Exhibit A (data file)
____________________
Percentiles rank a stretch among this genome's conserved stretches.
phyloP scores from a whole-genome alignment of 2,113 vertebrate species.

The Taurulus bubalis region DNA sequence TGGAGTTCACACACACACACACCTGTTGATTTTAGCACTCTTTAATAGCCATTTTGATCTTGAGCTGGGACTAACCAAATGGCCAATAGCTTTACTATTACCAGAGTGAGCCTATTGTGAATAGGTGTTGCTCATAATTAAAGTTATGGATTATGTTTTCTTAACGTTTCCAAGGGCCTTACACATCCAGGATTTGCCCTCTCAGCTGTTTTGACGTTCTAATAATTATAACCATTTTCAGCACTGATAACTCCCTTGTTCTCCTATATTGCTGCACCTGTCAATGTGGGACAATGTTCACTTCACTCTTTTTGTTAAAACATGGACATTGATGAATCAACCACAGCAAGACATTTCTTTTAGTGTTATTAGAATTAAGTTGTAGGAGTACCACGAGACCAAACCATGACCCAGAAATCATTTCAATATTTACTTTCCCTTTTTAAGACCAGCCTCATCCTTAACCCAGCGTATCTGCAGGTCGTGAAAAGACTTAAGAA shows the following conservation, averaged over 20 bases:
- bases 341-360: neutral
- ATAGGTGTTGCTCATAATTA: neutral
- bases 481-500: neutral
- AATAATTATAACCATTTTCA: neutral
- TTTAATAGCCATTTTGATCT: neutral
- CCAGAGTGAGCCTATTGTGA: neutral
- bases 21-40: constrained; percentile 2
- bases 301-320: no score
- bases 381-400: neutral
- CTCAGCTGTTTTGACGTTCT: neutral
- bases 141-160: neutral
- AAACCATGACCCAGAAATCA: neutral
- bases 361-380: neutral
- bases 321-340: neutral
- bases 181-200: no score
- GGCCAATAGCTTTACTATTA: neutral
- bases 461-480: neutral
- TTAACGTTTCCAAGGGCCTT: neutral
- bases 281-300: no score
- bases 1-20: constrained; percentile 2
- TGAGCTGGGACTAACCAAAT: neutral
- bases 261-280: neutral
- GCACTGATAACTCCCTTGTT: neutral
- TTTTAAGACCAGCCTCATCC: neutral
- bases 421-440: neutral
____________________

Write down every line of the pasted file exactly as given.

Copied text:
Percentiles rank a stretch among this genome's conserved stretches.
phyloP scores from a whole-genome alignment of 2,113 vertebrate species.

The Taurulus bubalis region DNA sequence TGGAGTTCACACACACACACACCTGTTGATTTTAGCACTCTTTAATAGCCATTTTGATCTTGAGCTGGGACTAACCAAATGGCCAATAGCTTTACTATTACCAGAGTGAGCCTATTGTGAATAGGTGTTGCTCATAATTAAAGTTATGGATTATGTTTTCTTAACGTTTCCAAGGGCCTTACACATCCAGGATTTGCCCTCTCAGCTGTTTTGACGTTCTAATAATTATAACCATTTTCAGCACTGATAACTCCCTTGTTCTCCTATATTGCTGCACCTGTCAATGTGGGACAATGTTCACTTCACTCTTTTTGTTAAAACATGGACATTGATGAATCAACCACAGCAAGACATTTCTTTTAGTGTTATTAGAATTAAGTTGTAGGAGTACCACGAGACCAAACCATGACCCAGAAATCATTTCAATATTTACTTTCCCTTTTTAAGACCAGCCTCATCCTTAACCCAGCGTATCTGCAGGTCGTGAAAAGACTTAAGAA shows the following conservation, averaged over 20 bases:
- bases 341-360: neutral
- ATAGGTGTTGCTCATAATTA: neutral
- bases 481-500: neutral
- AATAATTATAACCATTTTCA: neutral
- TTTAATAGCCATTTTGATCT: neutral
- CCAGAGTGAGCCTATTGTGA: neutral
- bases 21-40: constrained; percentile 2
- bases 301-320: no score
- bases 381-400: neutral
- CTCAGCTGTTTTGACGTTCT: neutral
- bases 141-160: neutral
- AAACCATGACCCAGAAATCA: neutral
- bases 361-380: neutral
- bases 321-340: neutral
- bases 181-200: no score
- GGCCAATAGCTTTACTATTA: neutral
- bases 461-480: neutral
- TTAACGTTTCCAAGGGCCTT: neutral
- bases 281-300: no score
- bases 1-20: constrained; percentile 2
- TGAGCTGGGACTAACCAAAT: neutral
- bases 261-280: neutral
- GCACTGATAACTCCCTTGTT: neutral
- TTTTAAGACCAGCCTCATCC: neutral
- bases 421-440: neutral